Sunday, July 28, 2013

The Way, Way Back (2013) Review

Directed by 
Nat Faxon and Jim Rash

            The title The Way, Way Back refers to either (A) the natural rewritten title of The Way Back after a film of the same name was released in 2010, (B) how the protagonist of the film sits in the third row of the family station wagon, or (C) the attempt by the screenwriters to search the vast receptacle of recycled ideas until, at the way, way back of it, they arrive at that most reliable and cherished of clichéd cinematic formulas: The Summer Movie.
            There are, of course, examples of Summer Movies that work: The Game of Love (1954), Pauline at the Beach (1983), C’est la Vie (1990), and Fat Girl (2001).  The problem, however, is that all those Summer Movies are French, which means that they are actually realistic in their portrayals of teenage angst, explorations of sexuality, and open contempt of the adult world.  The Way, Way Back is a closer descendant of the Frankie and Annette films and Gidget, which is wonderful for audiences hoping to make their minds doormat for an hour and a half.  It’s the perfect movie for nostalgic philistines, intellectually stunted distant relatives, and insomniacs seeking medical assistance. 
            The Way, Way Back uses dozens of Summer Movie clichés: The unhappy parents – in this case, asshole potential stepdad Steve Carell and meekish mom Toni Collette, the cute girl next door (Annasophia Robb), and, at the center of the film, the helplessly awkward white male teen (Liam James), with the unfortunate name of Duncan, who channels his rage on to the pink girl’s bicycle he rides to the local water park every day unbeknownst to mom and stepdad.  In fact, The Way, Way Back is so conspicuous in its cinematic theft recycling that it even uses characters from previous movies: Allison Janney reprises her own role from Away We Go as the boozy, low-cut vulgarian who openly mocks her kids while downing another martini.  And Sam Rockwell and Maya Rudolph try to breathe life into the postmortem roles of Bill Hader and Kristin Wiig in Adventureland as the lovably cynical park employees who rescue Duncan from the horrors of hanging out on the beach, listening to music on top of stepdad’s car, and romancing the cute girl beneath 4th of July fireworks.  Oh, the repulsion of summer vacation!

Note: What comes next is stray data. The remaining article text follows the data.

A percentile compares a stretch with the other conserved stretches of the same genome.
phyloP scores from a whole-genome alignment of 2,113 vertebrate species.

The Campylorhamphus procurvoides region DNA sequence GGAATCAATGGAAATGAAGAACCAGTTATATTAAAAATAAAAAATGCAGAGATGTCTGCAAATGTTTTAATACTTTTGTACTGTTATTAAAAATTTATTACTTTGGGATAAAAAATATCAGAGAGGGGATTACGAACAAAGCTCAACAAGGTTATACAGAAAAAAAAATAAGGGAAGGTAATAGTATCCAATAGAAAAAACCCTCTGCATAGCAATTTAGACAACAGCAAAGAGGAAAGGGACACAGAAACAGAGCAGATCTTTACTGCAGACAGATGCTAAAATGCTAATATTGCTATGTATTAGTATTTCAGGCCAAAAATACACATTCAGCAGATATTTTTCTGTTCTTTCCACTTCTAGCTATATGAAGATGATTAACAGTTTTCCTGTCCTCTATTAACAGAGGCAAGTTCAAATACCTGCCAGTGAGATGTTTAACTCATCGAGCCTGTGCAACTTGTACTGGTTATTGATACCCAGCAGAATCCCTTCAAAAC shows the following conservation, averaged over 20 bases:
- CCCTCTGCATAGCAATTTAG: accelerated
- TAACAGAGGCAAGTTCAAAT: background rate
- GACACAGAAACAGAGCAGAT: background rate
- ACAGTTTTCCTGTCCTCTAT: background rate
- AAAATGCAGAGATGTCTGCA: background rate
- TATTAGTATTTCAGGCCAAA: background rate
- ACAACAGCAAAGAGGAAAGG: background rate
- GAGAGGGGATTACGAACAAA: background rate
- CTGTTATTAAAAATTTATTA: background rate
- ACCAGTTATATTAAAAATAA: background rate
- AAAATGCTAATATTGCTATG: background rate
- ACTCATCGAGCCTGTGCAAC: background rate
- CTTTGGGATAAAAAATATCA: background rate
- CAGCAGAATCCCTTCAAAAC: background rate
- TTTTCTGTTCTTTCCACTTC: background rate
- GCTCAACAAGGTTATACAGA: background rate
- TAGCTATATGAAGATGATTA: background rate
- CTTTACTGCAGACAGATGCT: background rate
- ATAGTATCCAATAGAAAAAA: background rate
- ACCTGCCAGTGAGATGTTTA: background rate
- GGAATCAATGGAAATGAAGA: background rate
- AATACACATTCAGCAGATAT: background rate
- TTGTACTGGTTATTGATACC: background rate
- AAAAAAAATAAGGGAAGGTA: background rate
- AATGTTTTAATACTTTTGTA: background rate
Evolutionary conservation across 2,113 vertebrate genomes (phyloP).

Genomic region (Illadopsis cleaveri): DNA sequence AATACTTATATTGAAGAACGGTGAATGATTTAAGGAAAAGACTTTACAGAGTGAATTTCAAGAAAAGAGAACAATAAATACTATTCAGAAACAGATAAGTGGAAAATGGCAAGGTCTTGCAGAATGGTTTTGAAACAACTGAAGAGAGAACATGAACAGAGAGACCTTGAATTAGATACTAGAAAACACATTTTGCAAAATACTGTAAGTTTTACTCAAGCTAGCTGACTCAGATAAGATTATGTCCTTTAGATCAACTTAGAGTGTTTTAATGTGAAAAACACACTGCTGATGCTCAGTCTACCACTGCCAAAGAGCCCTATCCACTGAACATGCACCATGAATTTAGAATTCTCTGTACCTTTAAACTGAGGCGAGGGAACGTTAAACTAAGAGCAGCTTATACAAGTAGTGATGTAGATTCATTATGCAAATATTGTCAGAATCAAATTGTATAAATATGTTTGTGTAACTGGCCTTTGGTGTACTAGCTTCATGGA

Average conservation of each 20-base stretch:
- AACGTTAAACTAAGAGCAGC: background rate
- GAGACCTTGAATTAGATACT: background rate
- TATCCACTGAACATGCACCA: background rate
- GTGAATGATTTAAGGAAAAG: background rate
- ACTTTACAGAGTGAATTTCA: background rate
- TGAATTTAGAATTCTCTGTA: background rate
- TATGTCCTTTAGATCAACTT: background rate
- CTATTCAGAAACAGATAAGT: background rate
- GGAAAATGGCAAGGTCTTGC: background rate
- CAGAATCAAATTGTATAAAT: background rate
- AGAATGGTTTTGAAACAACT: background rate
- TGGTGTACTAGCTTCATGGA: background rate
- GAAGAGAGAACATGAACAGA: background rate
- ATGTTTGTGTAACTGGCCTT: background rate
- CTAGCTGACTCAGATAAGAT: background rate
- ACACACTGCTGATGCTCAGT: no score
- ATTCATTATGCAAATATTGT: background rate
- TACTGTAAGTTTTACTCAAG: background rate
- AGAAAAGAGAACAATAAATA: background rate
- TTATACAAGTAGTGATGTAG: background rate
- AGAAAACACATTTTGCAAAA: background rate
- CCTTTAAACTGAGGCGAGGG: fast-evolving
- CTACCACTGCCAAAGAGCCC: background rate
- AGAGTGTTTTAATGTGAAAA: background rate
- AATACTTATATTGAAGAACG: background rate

There is a tendency to forgive The Way, Way Back because The Summer Movie is, by its own nature, so earnestly underachieving – it’s not unlike the unkempt high schooler who walks into class 20 minutes late, says something funny, and incidentally leaves an indelible impression.  But the filmmakers, Nat Faxon and Jim Rash, are not content to simply underachieve; they also shamelessly Oscar-bait with contrived tearful confrontations between Duncan and his stepdad (“You’re not my father!”) and heartwarming exchanges between the few adults who actually care about him (“You’ve got a great kid here.”)  The numerous supporting characters all feel half-baked because the screenplay is indecisive about what the true focus of the film is (Duncan and his mom?  Duncan and his girlfriend?  Duncan and the waterpark?) 
            A few other nitpicks.  What year does this movie take place?  Judging by the aged station wagon, the inexplicable lack of cell phones, and the Pac Man arcade game Sam Rockwell plays, it would seem to be the early 1980s.  But the movie’s ambiguousness about this (perhaps in an auspicious attempt to be “timeless”) is less endearing than it is annoying.  And then there’s the numerous scenes that attempt to explain the apocryphal mythology of the waterpark, with the wonderful name Water Wizz.  Treating the park as though it is some aquatic summertime Shangri-La, Faxon and Rash give Rockwell exposition that contains some of the most laughably overwritten dialogue in years.  Noel Coward on top of a waterslide, this is not.

            The best parts of The Way, Way Back are the two young actors (who should be more) at the center of the story, Liam James and Annasophia Robb.  They have exchanges that are mostly natural and lifelike, complete with awkward pauses and feeble attempts at humor.  They talk a lot about how they wish they could get away from all the crazy grownups in the story who are on “spring break for adults.”  Why couldn’t the filmmakers grant mercy on them (and us) by taking them away from the rest of this plot?

Rating: 2 stars

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